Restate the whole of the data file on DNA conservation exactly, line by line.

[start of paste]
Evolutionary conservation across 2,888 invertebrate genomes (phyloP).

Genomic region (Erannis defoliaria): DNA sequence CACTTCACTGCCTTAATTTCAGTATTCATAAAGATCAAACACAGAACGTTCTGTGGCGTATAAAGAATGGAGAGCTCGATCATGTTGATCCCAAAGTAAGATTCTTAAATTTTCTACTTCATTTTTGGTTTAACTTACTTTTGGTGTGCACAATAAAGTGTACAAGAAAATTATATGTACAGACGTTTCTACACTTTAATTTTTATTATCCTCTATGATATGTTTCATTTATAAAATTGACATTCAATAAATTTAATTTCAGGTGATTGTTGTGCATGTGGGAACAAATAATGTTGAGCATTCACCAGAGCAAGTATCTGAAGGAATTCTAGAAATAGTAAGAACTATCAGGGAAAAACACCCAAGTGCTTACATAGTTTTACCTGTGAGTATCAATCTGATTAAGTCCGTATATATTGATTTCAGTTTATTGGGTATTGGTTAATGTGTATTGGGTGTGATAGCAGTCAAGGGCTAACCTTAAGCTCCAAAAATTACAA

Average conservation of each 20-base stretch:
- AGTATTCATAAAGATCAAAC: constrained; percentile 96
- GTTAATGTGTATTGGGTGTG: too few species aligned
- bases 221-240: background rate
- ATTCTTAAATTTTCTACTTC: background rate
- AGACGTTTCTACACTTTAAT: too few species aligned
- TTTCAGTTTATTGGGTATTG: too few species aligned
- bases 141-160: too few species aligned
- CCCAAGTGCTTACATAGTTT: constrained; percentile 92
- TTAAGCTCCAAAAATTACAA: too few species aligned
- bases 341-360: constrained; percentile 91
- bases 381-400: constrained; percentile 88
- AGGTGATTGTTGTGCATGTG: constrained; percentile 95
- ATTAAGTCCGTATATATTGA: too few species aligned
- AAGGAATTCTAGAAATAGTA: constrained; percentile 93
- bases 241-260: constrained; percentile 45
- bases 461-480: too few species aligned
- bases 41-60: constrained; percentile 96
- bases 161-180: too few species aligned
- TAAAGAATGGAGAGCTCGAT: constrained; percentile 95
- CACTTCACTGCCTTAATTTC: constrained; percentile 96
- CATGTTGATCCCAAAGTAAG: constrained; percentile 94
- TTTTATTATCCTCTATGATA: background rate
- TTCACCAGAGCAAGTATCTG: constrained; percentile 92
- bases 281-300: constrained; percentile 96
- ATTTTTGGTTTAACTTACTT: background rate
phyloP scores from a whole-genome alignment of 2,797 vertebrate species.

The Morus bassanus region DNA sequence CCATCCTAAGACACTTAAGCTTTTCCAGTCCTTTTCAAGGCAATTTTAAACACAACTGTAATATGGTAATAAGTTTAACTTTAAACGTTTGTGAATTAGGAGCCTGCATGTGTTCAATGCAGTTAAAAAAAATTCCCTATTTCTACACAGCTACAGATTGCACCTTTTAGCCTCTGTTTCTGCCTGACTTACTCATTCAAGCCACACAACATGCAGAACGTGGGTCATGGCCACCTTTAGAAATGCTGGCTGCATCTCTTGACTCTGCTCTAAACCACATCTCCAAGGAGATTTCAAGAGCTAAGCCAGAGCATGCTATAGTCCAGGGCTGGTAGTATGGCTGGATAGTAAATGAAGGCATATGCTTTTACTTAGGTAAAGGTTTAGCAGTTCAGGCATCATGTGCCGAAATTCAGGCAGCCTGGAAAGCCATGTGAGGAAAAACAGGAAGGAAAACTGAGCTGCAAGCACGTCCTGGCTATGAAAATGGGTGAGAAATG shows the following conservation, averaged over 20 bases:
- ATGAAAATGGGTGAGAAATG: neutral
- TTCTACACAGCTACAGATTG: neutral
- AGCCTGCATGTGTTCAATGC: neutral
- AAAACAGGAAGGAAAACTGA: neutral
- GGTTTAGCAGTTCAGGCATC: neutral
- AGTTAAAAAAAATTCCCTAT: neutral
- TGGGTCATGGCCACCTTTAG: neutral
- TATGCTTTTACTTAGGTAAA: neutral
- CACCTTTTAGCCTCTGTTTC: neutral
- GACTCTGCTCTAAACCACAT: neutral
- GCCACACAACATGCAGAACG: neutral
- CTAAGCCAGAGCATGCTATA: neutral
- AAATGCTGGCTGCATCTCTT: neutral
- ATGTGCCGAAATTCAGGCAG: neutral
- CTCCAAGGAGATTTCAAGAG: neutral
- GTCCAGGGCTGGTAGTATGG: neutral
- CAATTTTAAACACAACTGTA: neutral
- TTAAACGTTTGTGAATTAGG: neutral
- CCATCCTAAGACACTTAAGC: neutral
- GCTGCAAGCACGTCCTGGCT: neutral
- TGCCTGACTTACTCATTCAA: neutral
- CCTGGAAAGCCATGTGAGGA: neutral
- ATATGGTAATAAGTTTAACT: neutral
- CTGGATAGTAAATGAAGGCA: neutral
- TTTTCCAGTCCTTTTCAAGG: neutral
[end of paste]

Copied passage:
Evolutionary conservation across 2,888 invertebrate genomes (phyloP).

Genomic region (Erannis defoliaria): DNA sequence CACTTCACTGCCTTAATTTCAGTATTCATAAAGATCAAACACAGAACGTTCTGTGGCGTATAAAGAATGGAGAGCTCGATCATGTTGATCCCAAAGTAAGATTCTTAAATTTTCTACTTCATTTTTGGTTTAACTTACTTTTGGTGTGCACAATAAAGTGTACAAGAAAATTATATGTACAGACGTTTCTACACTTTAATTTTTATTATCCTCTATGATATGTTTCATTTATAAAATTGACATTCAATAAATTTAATTTCAGGTGATTGTTGTGCATGTGGGAACAAATAATGTTGAGCATTCACCAGAGCAAGTATCTGAAGGAATTCTAGAAATAGTAAGAACTATCAGGGAAAAACACCCAAGTGCTTACATAGTTTTACCTGTGAGTATCAATCTGATTAAGTCCGTATATATTGATTTCAGTTTATTGGGTATTGGTTAATGTGTATTGGGTGTGATAGCAGTCAAGGGCTAACCTTAAGCTCCAAAAATTACAA

Average conservation of each 20-base stretch:
- AGTATTCATAAAGATCAAAC: constrained; percentile 96
- GTTAATGTGTATTGGGTGTG: too few species aligned
- bases 221-240: background rate
- ATTCTTAAATTTTCTACTTC: background rate
- AGACGTTTCTACACTTTAAT: too few species aligned
- TTTCAGTTTATTGGGTATTG: too few species aligned
- bases 141-160: too few species aligned
- CCCAAGTGCTTACATAGTTT: constrained; percentile 92
- TTAAGCTCCAAAAATTACAA: too few species aligned
- bases 341-360: constrained; percentile 91
- bases 381-400: constrained; percentile 88
- AGGTGATTGTTGTGCATGTG: constrained; percentile 95
- ATTAAGTCCGTATATATTGA: too few species aligned
- AAGGAATTCTAGAAATAGTA: constrained; percentile 93
- bases 241-260: constrained; percentile 45
- bases 461-480: too few species aligned
- bases 41-60: constrained; percentile 96
- bases 161-180: too few species aligned
- TAAAGAATGGAGAGCTCGAT: constrained; percentile 95
- CACTTCACTGCCTTAATTTC: constrained; percentile 96
- CATGTTGATCCCAAAGTAAG: constrained; percentile 94
- TTTTATTATCCTCTATGATA: background rate
- TTCACCAGAGCAAGTATCTG: constrained; percentile 92
- bases 281-300: constrained; percentile 96
- ATTTTTGGTTTAACTTACTT: background rate
phyloP scores from a whole-genome alignment of 2,797 vertebrate species.

The Morus bassanus region DNA sequence CCATCCTAAGACACTTAAGCTTTTCCAGTCCTTTTCAAGGCAATTTTAAACACAACTGTAATATGGTAATAAGTTTAACTTTAAACGTTTGTGAATTAGGAGCCTGCATGTGTTCAATGCAGTTAAAAAAAATTCCCTATTTCTACACAGCTACAGATTGCACCTTTTAGCCTCTGTTTCTGCCTGACTTACTCATTCAAGCCACACAACATGCAGAACGTGGGTCATGGCCACCTTTAGAAATGCTGGCTGCATCTCTTGACTCTGCTCTAAACCACATCTCCAAGGAGATTTCAAGAGCTAAGCCAGAGCATGCTATAGTCCAGGGCTGGTAGTATGGCTGGATAGTAAATGAAGGCATATGCTTTTACTTAGGTAAAGGTTTAGCAGTTCAGGCATCATGTGCCGAAATTCAGGCAGCCTGGAAAGCCATGTGAGGAAAAACAGGAAGGAAAACTGAGCTGCAAGCACGTCCTGGCTATGAAAATGGGTGAGAAATG shows the following conservation, averaged over 20 bases:
- ATGAAAATGGGTGAGAAATG: neutral
- TTCTACACAGCTACAGATTG: neutral
- AGCCTGCATGTGTTCAATGC: neutral
- AAAACAGGAAGGAAAACTGA: neutral
- GGTTTAGCAGTTCAGGCATC: neutral
- AGTTAAAAAAAATTCCCTAT: neutral
- TGGGTCATGGCCACCTTTAG: neutral
- TATGCTTTTACTTAGGTAAA: neutral
- CACCTTTTAGCCTCTGTTTC: neutral
- GACTCTGCTCTAAACCACAT: neutral
- GCCACACAACATGCAGAACG: neutral
- CTAAGCCAGAGCATGCTATA: neutral
- AAATGCTGGCTGCATCTCTT: neutral
- ATGTGCCGAAATTCAGGCAG: neutral
- CTCCAAGGAGATTTCAAGAG: neutral
- GTCCAGGGCTGGTAGTATGG: neutral
- CAATTTTAAACACAACTGTA: neutral
- TTAAACGTTTGTGAATTAGG: neutral
- CCATCCTAAGACACTTAAGC: neutral
- GCTGCAAGCACGTCCTGGCT: neutral
- TGCCTGACTTACTCATTCAA: neutral
- CCTGGAAAGCCATGTGAGGA: neutral
- ATATGGTAATAAGTTTAACT: neutral
- CTGGATAGTAAATGAAGGCA: neutral
- TTTTCCAGTCCTTTTCAAGG: neutral